Making fake threats is no joke
An increase in school shootings in recent years has many schools across the country on high alert. In addition to installing metal detectors and requiring students to wear clear backpacks, schools are also redefining what exactly constitutes a threat.
In some instances, students who make jokes about bringing a weapon to school or harming others could be expelled.
In Florida’s Lee County, for example, the school board launched a campaign called “Fake Threat, Real Consequences.” Students caught making a fake threat could be suspended, expelled, arrested and face up to 15 years in prison, as well as a $10,000 fine.
The rules came up in part because of all the classroom time that’s lost when schools and law enforcement have to investigate a threat.
In addition to monitoring for fake threats, Florida schools are also on high alert to catch people who are serious about hurting others.
Some school districts are considering implementing social media monitoring tools to search posts on Facebook, Twitter, Instagram and other sites for suspicious words that could indicate someone wants to hurt others.
The technology would monitor public posts for keywords like “bomb” or “gun.” It could also find people who post ongoing complaints about a teacher or a specific student, as well as posts that indicate the person wants to harm themselves.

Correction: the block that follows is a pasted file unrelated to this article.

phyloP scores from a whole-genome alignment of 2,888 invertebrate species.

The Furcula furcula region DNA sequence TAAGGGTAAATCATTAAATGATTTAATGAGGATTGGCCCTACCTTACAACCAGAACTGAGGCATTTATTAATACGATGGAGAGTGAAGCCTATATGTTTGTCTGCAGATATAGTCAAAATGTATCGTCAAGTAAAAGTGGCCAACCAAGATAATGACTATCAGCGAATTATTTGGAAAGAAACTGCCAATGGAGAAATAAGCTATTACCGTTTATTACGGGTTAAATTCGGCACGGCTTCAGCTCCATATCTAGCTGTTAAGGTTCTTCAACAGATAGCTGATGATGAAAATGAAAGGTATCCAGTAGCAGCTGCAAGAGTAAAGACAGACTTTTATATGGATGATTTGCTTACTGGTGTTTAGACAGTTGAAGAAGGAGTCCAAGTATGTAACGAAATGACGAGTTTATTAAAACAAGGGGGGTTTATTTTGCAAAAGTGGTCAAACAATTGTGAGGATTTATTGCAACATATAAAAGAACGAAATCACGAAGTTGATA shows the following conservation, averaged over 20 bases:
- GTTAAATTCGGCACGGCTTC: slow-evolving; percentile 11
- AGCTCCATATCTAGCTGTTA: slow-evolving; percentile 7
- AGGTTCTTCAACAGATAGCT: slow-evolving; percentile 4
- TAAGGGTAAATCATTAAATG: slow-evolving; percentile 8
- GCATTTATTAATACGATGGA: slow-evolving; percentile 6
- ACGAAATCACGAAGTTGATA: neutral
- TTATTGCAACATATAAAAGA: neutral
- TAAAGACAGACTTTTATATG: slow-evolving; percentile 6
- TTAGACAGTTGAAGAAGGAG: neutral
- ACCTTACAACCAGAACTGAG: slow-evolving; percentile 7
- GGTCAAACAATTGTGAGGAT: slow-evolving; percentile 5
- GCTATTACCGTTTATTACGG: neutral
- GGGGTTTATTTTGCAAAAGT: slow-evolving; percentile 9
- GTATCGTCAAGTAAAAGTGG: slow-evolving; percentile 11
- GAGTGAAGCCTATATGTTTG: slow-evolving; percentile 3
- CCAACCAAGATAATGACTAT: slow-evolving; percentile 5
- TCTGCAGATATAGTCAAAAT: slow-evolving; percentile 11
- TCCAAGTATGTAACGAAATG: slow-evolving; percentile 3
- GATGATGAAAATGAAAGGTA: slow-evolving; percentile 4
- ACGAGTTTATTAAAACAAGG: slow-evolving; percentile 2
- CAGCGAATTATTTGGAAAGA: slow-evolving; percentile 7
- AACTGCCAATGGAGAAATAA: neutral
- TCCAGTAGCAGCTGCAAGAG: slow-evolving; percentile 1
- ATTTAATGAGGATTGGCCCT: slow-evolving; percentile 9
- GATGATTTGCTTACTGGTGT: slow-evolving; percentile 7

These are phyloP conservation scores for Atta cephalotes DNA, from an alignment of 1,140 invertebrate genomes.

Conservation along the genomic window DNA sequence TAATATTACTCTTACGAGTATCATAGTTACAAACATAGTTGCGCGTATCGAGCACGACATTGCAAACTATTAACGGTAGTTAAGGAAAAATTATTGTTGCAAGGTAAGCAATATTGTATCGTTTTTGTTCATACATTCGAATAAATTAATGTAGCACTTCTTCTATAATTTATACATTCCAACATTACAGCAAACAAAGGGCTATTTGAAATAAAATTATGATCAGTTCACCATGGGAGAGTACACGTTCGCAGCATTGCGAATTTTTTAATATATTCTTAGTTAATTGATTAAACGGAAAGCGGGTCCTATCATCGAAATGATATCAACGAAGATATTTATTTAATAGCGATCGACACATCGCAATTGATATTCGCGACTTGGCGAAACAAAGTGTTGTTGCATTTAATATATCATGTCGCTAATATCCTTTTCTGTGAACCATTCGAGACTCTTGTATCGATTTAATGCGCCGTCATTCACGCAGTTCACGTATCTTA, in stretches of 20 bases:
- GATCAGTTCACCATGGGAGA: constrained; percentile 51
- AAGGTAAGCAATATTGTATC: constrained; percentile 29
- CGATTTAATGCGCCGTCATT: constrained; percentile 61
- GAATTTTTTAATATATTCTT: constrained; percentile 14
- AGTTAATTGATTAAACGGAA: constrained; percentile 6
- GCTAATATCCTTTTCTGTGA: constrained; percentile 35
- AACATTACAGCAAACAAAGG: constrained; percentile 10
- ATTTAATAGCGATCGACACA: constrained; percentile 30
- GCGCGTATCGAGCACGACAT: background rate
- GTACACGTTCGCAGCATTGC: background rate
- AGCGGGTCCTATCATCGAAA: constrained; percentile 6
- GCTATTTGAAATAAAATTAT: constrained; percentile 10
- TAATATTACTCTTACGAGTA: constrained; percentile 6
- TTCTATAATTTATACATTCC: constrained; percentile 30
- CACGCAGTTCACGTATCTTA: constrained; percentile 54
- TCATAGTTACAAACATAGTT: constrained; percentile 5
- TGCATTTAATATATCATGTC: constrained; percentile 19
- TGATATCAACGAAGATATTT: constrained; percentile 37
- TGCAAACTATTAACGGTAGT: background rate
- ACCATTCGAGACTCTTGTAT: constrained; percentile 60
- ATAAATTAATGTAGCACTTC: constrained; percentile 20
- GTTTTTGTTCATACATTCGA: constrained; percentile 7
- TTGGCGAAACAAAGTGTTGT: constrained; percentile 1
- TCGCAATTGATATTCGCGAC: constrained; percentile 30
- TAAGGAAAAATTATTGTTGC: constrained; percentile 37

“Making fake threats is no joke. Lives have been lost and the stakes are just too high. Even if you’re just joking around, you might end up in the principal’s office or the police station”
Simon Casas, 18, freshman at the University of Central Florida, graduate of Sebastian River High School
What to do if…
• You’re frustrated with your school, another student or a teacher
Do not make jokes about harming the person or hurting others at your school. Find a trusted adult you can talk to about your feelings and experiences. If the first person you speak with doesn’t take you seriously, find someone else you can confide in. Do not give up. There is help out there.
• Someone you know talks about hurting themself or others
Talk to your teacher, school counselor, resource officer or another adult immediately. Even if you think the person is only kidding, they may still be dealing with some serious issues and need help. You’re not ratting them out, you’re helping to keep them — and everyone at your school — safe.
• If you see something suspicious at your school
Tell an adult immediately, even if it means being late for class. If you see a gun or knife on campus, you need to get immediate help.